The purpose of this study was to investigate the physical ability of the mare's uterus to eliminate non-antigenic 51Cr microspheres during an infectious challenge. Mares both potentially susceptible and resistant to chronic uterine infections were used in this study. The procedure described serves as a model of the uterine capacity to clear physically infectious agents and inflammatory products during the acute phase of an infection. Based on the results from intra-uterine bacterial challenges, reproductive history, examination per rectum and endometrial biopsies, mares were classified as potentially susceptible (n = 6) or resistant (n = 5) to chronic uterine infections. On the third day of oestrus the mares were infused with Streptococcus zooepidemicus followed immediately by an inoculation of 51Cr labelled microspheres into the uterus. At 24 h post infection the uterus was lavaged to recover remaining microspheres. The procedure was repeated during the next 2 cycles to determine the retention of microspheres at 48 and 96 h post infection. Mares classified as potentially susceptible to chronic uterine infections demonstrated a significant delay in physical clearance of microspheres from the uterus compared to the resistant mares (P less than 0.0001). Uterine retention of microspheres in mares classified as potentially resistant was insignificant 24 h post inoculation. In contrast, mares classified as potentially susceptible to chronic uterine infections failed to clear microspheres from the uterus before 96 h post inoculation. It is concluded from this study that the physical ability of the uterus to clear infectious agents and inflammatory products may be a critical factor as a first line of defence against uterine infections.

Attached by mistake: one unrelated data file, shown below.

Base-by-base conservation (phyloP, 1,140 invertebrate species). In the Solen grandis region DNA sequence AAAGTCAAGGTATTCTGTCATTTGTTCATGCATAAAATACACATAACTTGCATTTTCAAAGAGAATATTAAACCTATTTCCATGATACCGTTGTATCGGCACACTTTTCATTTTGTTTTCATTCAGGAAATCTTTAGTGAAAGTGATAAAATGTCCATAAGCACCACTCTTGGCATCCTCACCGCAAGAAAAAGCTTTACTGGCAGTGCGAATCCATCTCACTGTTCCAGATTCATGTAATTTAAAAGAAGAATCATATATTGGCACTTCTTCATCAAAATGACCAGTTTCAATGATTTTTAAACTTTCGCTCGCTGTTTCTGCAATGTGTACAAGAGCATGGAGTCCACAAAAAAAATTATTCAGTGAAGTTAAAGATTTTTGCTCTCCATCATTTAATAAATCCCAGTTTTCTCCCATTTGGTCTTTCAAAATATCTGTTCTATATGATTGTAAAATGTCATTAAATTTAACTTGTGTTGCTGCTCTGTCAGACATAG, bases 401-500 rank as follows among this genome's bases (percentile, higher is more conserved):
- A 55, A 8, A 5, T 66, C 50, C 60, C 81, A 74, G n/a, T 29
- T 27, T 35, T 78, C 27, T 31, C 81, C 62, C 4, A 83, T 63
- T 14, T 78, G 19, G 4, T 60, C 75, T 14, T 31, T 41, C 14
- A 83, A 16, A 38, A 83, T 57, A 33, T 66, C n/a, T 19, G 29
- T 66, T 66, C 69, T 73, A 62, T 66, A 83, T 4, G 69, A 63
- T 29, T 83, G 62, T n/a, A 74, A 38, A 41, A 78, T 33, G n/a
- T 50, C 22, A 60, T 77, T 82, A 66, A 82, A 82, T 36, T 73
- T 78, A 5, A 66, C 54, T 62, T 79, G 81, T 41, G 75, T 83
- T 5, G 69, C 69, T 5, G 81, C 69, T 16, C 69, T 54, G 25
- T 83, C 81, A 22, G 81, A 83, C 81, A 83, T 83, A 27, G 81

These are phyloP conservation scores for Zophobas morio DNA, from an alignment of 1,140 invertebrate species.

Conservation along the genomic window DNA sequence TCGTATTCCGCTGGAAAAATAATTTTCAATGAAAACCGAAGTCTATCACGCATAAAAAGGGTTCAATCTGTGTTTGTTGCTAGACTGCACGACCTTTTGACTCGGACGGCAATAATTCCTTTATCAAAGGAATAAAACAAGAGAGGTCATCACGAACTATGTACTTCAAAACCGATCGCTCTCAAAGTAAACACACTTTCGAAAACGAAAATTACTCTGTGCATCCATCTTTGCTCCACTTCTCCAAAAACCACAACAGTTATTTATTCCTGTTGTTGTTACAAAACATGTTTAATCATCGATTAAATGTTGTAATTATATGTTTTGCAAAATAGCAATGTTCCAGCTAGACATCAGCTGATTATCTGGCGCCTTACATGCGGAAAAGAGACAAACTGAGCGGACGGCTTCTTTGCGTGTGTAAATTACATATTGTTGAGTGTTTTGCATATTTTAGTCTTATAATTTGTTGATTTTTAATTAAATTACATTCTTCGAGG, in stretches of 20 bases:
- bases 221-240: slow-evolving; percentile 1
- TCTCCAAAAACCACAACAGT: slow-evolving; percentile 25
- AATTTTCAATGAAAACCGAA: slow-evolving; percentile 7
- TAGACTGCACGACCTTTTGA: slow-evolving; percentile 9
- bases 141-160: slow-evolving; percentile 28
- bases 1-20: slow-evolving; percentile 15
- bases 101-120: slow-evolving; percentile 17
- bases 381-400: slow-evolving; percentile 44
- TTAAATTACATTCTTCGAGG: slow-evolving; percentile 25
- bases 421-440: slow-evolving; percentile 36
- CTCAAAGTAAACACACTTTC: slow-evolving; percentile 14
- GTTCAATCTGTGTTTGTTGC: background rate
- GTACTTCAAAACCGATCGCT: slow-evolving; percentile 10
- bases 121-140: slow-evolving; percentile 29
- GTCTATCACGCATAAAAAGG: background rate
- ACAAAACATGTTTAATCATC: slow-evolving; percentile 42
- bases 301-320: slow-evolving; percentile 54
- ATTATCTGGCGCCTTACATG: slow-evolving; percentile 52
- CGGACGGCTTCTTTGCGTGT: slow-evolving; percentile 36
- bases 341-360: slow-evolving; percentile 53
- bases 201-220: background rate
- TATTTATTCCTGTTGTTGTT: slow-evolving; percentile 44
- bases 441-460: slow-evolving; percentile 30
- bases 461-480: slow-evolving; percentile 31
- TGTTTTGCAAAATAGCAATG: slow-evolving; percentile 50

|Original language||English (US)|
|Number of pages||6|
|Journal||Journal of reproduction and fertility. Supplement|
|State||Published - Dec 1 1991|
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